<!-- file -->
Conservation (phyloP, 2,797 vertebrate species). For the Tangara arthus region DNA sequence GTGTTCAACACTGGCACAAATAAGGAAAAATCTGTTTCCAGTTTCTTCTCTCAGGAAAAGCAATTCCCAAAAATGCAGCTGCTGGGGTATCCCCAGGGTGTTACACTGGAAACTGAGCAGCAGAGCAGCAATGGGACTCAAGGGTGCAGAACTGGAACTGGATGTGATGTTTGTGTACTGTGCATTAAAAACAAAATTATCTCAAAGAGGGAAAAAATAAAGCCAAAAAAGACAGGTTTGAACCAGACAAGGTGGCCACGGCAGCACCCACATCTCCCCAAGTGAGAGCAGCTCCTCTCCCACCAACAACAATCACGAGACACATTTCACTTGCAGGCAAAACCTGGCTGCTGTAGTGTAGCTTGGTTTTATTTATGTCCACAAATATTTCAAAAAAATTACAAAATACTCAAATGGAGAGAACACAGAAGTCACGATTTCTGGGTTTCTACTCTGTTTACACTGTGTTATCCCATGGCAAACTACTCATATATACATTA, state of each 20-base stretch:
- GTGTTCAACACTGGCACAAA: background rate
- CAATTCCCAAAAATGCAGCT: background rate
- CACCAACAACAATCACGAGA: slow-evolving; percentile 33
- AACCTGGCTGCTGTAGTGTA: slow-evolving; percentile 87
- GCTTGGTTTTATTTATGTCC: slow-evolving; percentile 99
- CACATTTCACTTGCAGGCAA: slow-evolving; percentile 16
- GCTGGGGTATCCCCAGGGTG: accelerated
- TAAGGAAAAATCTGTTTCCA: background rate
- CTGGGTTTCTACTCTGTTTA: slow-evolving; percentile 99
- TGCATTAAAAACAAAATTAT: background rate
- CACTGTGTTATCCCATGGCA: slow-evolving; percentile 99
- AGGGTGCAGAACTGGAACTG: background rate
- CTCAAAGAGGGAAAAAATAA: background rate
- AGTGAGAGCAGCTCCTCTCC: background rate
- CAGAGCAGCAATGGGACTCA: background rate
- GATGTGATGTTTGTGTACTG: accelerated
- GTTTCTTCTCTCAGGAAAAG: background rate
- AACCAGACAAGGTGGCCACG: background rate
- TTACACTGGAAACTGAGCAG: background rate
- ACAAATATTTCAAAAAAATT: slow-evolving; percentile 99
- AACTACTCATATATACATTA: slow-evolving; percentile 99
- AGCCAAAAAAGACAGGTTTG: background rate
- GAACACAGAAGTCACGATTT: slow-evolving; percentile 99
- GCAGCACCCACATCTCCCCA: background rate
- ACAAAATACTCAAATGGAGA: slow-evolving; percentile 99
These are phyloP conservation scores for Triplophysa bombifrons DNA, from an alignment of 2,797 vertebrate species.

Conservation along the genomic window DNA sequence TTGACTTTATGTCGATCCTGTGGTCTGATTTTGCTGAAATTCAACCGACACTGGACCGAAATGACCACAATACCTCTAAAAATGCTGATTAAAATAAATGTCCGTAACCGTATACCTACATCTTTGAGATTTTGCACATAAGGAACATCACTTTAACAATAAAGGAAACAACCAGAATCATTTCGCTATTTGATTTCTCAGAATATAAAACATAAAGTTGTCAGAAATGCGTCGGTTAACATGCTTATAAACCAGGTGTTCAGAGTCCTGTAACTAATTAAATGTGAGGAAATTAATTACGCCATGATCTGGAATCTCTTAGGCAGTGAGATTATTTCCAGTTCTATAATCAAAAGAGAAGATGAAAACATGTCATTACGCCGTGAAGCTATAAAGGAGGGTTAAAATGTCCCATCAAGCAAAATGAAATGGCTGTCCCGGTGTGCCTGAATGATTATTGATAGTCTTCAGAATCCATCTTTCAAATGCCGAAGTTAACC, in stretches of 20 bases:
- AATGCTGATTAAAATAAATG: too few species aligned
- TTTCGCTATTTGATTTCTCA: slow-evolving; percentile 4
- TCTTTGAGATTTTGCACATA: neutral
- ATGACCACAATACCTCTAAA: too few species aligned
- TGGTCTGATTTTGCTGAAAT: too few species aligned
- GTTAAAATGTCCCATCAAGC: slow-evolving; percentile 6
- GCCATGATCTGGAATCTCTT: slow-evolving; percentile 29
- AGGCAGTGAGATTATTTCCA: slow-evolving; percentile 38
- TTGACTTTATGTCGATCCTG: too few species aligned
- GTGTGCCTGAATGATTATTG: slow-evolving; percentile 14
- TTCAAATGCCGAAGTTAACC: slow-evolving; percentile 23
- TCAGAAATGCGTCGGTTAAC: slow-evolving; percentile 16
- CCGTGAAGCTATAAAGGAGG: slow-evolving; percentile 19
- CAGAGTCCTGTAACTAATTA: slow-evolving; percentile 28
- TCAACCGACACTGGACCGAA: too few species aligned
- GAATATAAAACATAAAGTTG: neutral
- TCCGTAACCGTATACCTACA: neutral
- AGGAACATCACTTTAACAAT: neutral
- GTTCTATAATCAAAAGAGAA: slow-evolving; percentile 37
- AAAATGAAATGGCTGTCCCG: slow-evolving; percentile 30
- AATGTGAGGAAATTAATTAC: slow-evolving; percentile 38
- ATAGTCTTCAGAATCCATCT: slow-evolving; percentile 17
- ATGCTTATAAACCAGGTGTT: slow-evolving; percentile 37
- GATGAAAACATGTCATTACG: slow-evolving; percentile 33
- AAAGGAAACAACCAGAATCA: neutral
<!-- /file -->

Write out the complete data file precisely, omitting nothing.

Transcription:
Conservation (phyloP, 2,797 vertebrate species). For the Tangara arthus region DNA sequence GTGTTCAACACTGGCACAAATAAGGAAAAATCTGTTTCCAGTTTCTTCTCTCAGGAAAAGCAATTCCCAAAAATGCAGCTGCTGGGGTATCCCCAGGGTGTTACACTGGAAACTGAGCAGCAGAGCAGCAATGGGACTCAAGGGTGCAGAACTGGAACTGGATGTGATGTTTGTGTACTGTGCATTAAAAACAAAATTATCTCAAAGAGGGAAAAAATAAAGCCAAAAAAGACAGGTTTGAACCAGACAAGGTGGCCACGGCAGCACCCACATCTCCCCAAGTGAGAGCAGCTCCTCTCCCACCAACAACAATCACGAGACACATTTCACTTGCAGGCAAAACCTGGCTGCTGTAGTGTAGCTTGGTTTTATTTATGTCCACAAATATTTCAAAAAAATTACAAAATACTCAAATGGAGAGAACACAGAAGTCACGATTTCTGGGTTTCTACTCTGTTTACACTGTGTTATCCCATGGCAAACTACTCATATATACATTA, state of each 20-base stretch:
- GTGTTCAACACTGGCACAAA: background rate
- CAATTCCCAAAAATGCAGCT: background rate
- CACCAACAACAATCACGAGA: slow-evolving; percentile 33
- AACCTGGCTGCTGTAGTGTA: slow-evolving; percentile 87
- GCTTGGTTTTATTTATGTCC: slow-evolving; percentile 99
- CACATTTCACTTGCAGGCAA: slow-evolving; percentile 16
- GCTGGGGTATCCCCAGGGTG: accelerated
- TAAGGAAAAATCTGTTTCCA: background rate
- CTGGGTTTCTACTCTGTTTA: slow-evolving; percentile 99
- TGCATTAAAAACAAAATTAT: background rate
- CACTGTGTTATCCCATGGCA: slow-evolving; percentile 99
- AGGGTGCAGAACTGGAACTG: background rate
- CTCAAAGAGGGAAAAAATAA: background rate
- AGTGAGAGCAGCTCCTCTCC: background rate
- CAGAGCAGCAATGGGACTCA: background rate
- GATGTGATGTTTGTGTACTG: accelerated
- GTTTCTTCTCTCAGGAAAAG: background rate
- AACCAGACAAGGTGGCCACG: background rate
- TTACACTGGAAACTGAGCAG: background rate
- ACAAATATTTCAAAAAAATT: slow-evolving; percentile 99
- AACTACTCATATATACATTA: slow-evolving; percentile 99
- AGCCAAAAAAGACAGGTTTG: background rate
- GAACACAGAAGTCACGATTT: slow-evolving; percentile 99
- GCAGCACCCACATCTCCCCA: background rate
- ACAAAATACTCAAATGGAGA: slow-evolving; percentile 99
These are phyloP conservation scores for Triplophysa bombifrons DNA, from an alignment of 2,797 vertebrate species.

Conservation along the genomic window DNA sequence TTGACTTTATGTCGATCCTGTGGTCTGATTTTGCTGAAATTCAACCGACACTGGACCGAAATGACCACAATACCTCTAAAAATGCTGATTAAAATAAATGTCCGTAACCGTATACCTACATCTTTGAGATTTTGCACATAAGGAACATCACTTTAACAATAAAGGAAACAACCAGAATCATTTCGCTATTTGATTTCTCAGAATATAAAACATAAAGTTGTCAGAAATGCGTCGGTTAACATGCTTATAAACCAGGTGTTCAGAGTCCTGTAACTAATTAAATGTGAGGAAATTAATTACGCCATGATCTGGAATCTCTTAGGCAGTGAGATTATTTCCAGTTCTATAATCAAAAGAGAAGATGAAAACATGTCATTACGCCGTGAAGCTATAAAGGAGGGTTAAAATGTCCCATCAAGCAAAATGAAATGGCTGTCCCGGTGTGCCTGAATGATTATTGATAGTCTTCAGAATCCATCTTTCAAATGCCGAAGTTAACC, in stretches of 20 bases:
- AATGCTGATTAAAATAAATG: too few species aligned
- TTTCGCTATTTGATTTCTCA: slow-evolving; percentile 4
- TCTTTGAGATTTTGCACATA: neutral
- ATGACCACAATACCTCTAAA: too few species aligned
- TGGTCTGATTTTGCTGAAAT: too few species aligned
- GTTAAAATGTCCCATCAAGC: slow-evolving; percentile 6
- GCCATGATCTGGAATCTCTT: slow-evolving; percentile 29
- AGGCAGTGAGATTATTTCCA: slow-evolving; percentile 38
- TTGACTTTATGTCGATCCTG: too few species aligned
- GTGTGCCTGAATGATTATTG: slow-evolving; percentile 14
- TTCAAATGCCGAAGTTAACC: slow-evolving; percentile 23
- TCAGAAATGCGTCGGTTAAC: slow-evolving; percentile 16
- CCGTGAAGCTATAAAGGAGG: slow-evolving; percentile 19
- CAGAGTCCTGTAACTAATTA: slow-evolving; percentile 28
- TCAACCGACACTGGACCGAA: too few species aligned
- GAATATAAAACATAAAGTTG: neutral
- TCCGTAACCGTATACCTACA: neutral
- AGGAACATCACTTTAACAAT: neutral
- GTTCTATAATCAAAAGAGAA: slow-evolving; percentile 37
- AAAATGAAATGGCTGTCCCG: slow-evolving; percentile 30
- AATGTGAGGAAATTAATTAC: slow-evolving; percentile 38
- ATAGTCTTCAGAATCCATCT: slow-evolving; percentile 17
- ATGCTTATAAACCAGGTGTT: slow-evolving; percentile 37
- GATGAAAACATGTCATTACG: slow-evolving; percentile 33
- AAAGGAAACAACCAGAATCA: neutral